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TV review: The Pursuit of Love, and Ian Wright: Home truths

14 May 2021

Theodora Films Limited & Moonage Pictures Limited/Robert Viglasky

Fanny (Emily Beecham) and Linda (Lily James) in The Pursuit of Love (BBC1, Sundays)

Fanny (Emily Beecham) and Linda (Lily James) in The Pursuit of Love (BBC1, Sundays)

TWO contrasting presentations of abusive home life illuminated our screens last week. Cousin Fanny, the slightly detached narrator of BBC1’s new Sunday-evening drama series The Pursuit of Love, derived from Nancy Mitford’s 1945 semi-autobiographical novel, volunteered the fact that Uncle Matthew’s domineering control, blind rages, and violent punishments would, if he were working-class, have landed him in prison. Here, because they are all toffs, it’s accepted as extreme but essentially bracing and character-forming eccentricity.

The production is at heart self-indulgent: the aristocrats and their grand mansions are depicted as, even at their most boringly hidebound, far more brilliant, glossy, and unshabby than the between-the-wars reality. The careful, if exaggerated, period detail, constructed with lavish attention, is shattered every so often by an eruption into knowing, anachronistic, pop-music-choregraphed set-pieces.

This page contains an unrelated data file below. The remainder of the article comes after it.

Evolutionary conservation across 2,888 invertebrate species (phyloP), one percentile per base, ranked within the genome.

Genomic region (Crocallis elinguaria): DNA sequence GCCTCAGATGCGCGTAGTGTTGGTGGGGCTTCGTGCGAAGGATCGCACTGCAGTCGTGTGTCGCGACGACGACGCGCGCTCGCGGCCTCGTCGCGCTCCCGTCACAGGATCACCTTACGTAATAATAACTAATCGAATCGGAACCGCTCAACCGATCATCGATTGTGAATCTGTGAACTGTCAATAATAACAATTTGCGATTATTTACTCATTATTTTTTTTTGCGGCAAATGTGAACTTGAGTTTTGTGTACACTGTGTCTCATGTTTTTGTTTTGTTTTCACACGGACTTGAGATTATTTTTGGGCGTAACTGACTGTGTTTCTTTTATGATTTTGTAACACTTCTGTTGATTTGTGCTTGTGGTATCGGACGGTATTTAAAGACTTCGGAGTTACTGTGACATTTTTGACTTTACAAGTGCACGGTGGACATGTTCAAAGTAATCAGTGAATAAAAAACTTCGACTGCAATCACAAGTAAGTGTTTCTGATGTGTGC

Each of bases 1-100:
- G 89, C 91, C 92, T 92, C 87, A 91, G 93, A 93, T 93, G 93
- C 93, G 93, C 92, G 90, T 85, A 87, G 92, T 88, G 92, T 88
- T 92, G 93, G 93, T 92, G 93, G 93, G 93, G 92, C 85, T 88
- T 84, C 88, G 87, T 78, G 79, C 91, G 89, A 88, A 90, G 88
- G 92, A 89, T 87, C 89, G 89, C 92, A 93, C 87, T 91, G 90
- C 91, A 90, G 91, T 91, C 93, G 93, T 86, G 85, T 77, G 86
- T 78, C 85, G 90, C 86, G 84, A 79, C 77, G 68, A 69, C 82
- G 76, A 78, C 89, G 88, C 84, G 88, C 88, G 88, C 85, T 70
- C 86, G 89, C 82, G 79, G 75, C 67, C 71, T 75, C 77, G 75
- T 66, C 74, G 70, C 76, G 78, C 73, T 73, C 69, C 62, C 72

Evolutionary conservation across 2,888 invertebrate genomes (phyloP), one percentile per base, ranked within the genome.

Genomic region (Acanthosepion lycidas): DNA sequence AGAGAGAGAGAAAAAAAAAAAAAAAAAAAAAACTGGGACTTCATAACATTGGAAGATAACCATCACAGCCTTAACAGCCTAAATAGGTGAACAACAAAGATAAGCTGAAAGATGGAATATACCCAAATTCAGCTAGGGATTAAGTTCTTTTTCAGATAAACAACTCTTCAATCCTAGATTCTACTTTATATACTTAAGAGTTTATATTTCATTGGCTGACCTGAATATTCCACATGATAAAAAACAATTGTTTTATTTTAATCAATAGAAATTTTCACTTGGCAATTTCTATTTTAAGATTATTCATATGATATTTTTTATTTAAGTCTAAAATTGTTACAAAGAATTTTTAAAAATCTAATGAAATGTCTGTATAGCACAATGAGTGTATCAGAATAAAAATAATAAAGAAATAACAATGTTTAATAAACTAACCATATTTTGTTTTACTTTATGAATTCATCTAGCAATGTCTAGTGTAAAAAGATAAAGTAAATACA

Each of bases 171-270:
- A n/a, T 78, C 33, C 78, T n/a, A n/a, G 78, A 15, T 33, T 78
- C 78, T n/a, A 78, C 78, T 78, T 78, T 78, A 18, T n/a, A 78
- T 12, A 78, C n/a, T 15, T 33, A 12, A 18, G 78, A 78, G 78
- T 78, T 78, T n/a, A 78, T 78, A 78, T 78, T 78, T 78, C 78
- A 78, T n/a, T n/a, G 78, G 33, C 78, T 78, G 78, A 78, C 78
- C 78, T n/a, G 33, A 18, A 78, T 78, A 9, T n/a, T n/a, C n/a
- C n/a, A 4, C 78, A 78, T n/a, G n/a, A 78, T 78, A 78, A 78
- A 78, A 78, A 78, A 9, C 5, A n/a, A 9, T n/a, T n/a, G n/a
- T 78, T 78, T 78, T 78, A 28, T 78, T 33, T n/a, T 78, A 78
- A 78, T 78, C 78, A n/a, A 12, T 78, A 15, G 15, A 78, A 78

This is a tiresome modish convention, but my criticism teeters on the edge of breaking a butterfly on the wheel, as this is essentially entertainment, not high art. The piece revolves around beautiful Linda, a seething vessel of desires, abrupt emotions, and dreams, obsessed with romantic love, and escape. The relationship between her and realistic, serious Fanny exaggeratedly acts out a genuine and troubling human dilemma: do we follow our hearts or our heads? It’s a visually delicious, if lightweight, exploration of this eternal conundrum.

There is nothing lightweight about Ian Wright: Home truths (BBC1, Thursday of last week). The football-star-turned-TV-personality has decided that the time has finally come for him to confront the reality of the violence and abuse that he suffered as a child from his stepfather and his mother. He hopes that his disclosure will free others to speak out, and encourage the agencies that support victims and work to sever the vicious cycle of the abuse of children who then grow up to be abusive parents.

The statistics are shocking and shameful: in most of the 1.6 million cases of domestic abuse of women, a child is present. The deep damage that Ian Wright suffered, the constant fear, the shameful impotence, and the hatred that he developed laid down a stratum of anger that affected even his professional success; every so often it erupted. He considered it normal for children to be threatened and hit; growing up with acceptance and love was an impossible dream.

We follow his journey of exploration, witnessing the tears as therapists assure him that he was not to blame for the violence (children always assume that it must be their fault); and — as he sees the work of counsellors and social projects, and hears from those who have found ways to turn around the abuse that they meted out — his courage in learning to understand and forgive.

Not such entertaining TV, perhaps, but infinitely more challenging and important.

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